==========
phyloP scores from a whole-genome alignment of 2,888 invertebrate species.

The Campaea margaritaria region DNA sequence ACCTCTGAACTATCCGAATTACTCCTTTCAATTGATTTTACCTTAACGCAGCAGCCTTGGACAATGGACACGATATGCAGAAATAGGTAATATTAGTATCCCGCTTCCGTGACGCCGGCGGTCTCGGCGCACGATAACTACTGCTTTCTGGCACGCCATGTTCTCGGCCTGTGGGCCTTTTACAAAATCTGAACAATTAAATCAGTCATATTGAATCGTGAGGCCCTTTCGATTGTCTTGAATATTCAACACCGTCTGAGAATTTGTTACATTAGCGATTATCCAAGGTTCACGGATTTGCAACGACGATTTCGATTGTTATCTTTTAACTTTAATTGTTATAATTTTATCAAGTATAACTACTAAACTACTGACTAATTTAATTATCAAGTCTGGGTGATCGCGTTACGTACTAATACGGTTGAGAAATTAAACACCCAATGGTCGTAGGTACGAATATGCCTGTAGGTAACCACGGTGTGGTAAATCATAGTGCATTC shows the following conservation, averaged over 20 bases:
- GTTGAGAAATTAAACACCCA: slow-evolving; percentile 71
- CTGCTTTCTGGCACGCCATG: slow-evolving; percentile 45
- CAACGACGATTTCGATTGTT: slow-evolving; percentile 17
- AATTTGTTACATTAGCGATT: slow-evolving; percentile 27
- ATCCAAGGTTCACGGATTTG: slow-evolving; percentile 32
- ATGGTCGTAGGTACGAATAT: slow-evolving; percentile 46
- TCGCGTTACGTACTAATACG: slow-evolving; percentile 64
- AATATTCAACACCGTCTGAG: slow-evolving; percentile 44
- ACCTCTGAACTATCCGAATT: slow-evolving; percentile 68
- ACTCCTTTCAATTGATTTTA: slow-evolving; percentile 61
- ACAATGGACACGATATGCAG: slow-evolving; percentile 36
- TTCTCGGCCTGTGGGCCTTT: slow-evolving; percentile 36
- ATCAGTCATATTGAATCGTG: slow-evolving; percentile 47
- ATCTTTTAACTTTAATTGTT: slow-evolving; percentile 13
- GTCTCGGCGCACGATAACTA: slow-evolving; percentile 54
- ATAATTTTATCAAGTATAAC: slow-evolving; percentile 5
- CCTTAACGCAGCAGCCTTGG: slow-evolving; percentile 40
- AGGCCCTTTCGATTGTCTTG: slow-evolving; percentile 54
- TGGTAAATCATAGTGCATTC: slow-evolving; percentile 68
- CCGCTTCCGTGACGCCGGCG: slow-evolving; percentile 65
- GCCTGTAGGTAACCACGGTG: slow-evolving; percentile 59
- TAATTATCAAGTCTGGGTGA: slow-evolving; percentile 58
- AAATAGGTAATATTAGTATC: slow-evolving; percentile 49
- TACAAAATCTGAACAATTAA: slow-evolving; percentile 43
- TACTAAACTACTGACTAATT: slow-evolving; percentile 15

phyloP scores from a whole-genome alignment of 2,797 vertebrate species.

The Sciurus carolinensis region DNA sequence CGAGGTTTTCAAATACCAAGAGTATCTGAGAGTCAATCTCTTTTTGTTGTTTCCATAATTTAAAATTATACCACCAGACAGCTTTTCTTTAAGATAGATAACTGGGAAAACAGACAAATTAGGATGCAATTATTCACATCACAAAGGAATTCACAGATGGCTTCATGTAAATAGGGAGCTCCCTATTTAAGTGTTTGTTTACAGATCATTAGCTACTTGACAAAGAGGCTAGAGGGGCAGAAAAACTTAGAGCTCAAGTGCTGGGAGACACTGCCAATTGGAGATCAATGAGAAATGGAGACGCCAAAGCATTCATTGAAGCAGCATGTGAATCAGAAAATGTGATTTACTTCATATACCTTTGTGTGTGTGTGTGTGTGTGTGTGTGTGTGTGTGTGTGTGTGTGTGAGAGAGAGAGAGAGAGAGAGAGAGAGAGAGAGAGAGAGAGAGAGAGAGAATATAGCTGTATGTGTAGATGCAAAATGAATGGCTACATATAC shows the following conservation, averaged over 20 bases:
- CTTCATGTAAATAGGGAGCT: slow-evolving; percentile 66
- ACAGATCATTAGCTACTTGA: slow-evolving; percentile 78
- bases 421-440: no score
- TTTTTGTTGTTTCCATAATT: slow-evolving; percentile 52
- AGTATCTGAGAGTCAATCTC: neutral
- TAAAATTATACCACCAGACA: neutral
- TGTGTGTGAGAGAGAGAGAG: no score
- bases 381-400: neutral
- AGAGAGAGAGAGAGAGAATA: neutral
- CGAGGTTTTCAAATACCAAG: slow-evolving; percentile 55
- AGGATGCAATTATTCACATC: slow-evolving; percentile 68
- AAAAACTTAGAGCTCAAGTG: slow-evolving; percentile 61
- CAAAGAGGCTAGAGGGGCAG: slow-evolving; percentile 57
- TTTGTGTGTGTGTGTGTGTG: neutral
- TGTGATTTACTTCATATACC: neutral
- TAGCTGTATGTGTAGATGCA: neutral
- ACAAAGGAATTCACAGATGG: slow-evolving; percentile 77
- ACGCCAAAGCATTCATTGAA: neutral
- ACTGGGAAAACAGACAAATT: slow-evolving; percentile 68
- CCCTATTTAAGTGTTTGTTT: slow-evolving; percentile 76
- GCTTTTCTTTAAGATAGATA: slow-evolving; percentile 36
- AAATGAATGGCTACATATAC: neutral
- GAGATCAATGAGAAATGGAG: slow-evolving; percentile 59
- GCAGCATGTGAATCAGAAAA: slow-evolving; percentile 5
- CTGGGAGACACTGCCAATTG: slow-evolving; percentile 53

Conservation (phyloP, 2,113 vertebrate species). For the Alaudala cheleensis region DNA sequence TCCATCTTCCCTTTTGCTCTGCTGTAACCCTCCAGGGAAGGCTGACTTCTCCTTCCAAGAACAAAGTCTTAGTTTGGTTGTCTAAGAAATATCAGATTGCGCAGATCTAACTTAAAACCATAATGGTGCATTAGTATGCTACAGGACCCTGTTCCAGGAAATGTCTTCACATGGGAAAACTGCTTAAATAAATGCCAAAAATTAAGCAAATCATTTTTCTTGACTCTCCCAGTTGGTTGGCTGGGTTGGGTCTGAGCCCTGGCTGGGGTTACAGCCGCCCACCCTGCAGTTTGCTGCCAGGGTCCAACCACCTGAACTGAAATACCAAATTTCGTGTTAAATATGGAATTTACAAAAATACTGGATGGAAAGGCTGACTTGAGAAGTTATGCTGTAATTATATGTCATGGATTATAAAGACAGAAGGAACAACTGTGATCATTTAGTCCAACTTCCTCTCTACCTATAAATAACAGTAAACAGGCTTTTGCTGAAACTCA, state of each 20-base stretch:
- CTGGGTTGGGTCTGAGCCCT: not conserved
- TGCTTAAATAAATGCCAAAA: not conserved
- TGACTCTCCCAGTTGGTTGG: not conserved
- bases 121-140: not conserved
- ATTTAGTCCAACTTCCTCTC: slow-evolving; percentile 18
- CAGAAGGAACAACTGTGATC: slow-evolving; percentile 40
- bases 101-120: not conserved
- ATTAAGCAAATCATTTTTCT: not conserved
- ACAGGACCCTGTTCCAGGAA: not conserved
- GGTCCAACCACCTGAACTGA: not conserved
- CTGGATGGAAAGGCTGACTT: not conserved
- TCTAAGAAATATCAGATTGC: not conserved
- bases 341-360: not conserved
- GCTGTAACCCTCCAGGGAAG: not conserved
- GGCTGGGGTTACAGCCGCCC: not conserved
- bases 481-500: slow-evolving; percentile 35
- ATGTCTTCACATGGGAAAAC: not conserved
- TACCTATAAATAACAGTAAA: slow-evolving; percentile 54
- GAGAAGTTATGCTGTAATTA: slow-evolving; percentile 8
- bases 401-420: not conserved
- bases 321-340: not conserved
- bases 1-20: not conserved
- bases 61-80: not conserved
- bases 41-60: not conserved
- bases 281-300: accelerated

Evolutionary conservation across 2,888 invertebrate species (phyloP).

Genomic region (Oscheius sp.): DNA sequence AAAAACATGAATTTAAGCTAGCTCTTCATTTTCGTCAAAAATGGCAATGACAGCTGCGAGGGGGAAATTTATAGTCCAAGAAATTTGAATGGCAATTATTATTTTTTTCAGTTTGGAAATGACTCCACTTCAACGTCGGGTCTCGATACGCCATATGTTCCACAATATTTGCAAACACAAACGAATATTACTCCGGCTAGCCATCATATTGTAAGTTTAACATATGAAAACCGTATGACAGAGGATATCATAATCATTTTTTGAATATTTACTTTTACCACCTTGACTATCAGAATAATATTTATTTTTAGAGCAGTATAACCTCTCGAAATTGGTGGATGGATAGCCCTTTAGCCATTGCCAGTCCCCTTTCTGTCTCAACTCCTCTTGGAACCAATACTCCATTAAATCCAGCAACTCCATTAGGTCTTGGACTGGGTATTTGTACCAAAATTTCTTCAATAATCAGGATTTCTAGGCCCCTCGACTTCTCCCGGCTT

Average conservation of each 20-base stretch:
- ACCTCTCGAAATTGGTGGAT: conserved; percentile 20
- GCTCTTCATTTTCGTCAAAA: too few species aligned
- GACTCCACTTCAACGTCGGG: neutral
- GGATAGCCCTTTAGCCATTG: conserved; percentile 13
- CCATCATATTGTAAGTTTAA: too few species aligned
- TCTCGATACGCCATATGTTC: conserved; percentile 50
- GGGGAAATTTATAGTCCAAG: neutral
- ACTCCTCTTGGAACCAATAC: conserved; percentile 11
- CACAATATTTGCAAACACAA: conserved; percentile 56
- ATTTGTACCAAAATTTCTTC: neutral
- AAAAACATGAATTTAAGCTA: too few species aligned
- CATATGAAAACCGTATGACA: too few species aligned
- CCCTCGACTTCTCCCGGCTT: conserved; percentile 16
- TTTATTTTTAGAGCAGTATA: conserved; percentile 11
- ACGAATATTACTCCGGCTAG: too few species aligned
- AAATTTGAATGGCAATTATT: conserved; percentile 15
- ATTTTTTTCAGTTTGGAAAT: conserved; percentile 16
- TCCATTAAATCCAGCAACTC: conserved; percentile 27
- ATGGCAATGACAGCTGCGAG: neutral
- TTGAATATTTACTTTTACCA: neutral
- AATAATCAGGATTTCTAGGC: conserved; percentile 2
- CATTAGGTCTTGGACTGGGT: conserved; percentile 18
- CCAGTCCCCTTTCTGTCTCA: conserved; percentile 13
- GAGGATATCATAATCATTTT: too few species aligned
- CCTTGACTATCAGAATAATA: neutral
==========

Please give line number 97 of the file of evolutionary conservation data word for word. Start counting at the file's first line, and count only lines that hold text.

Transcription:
- TTTATTTTTAGAGCAGTATA: conserved; percentile 11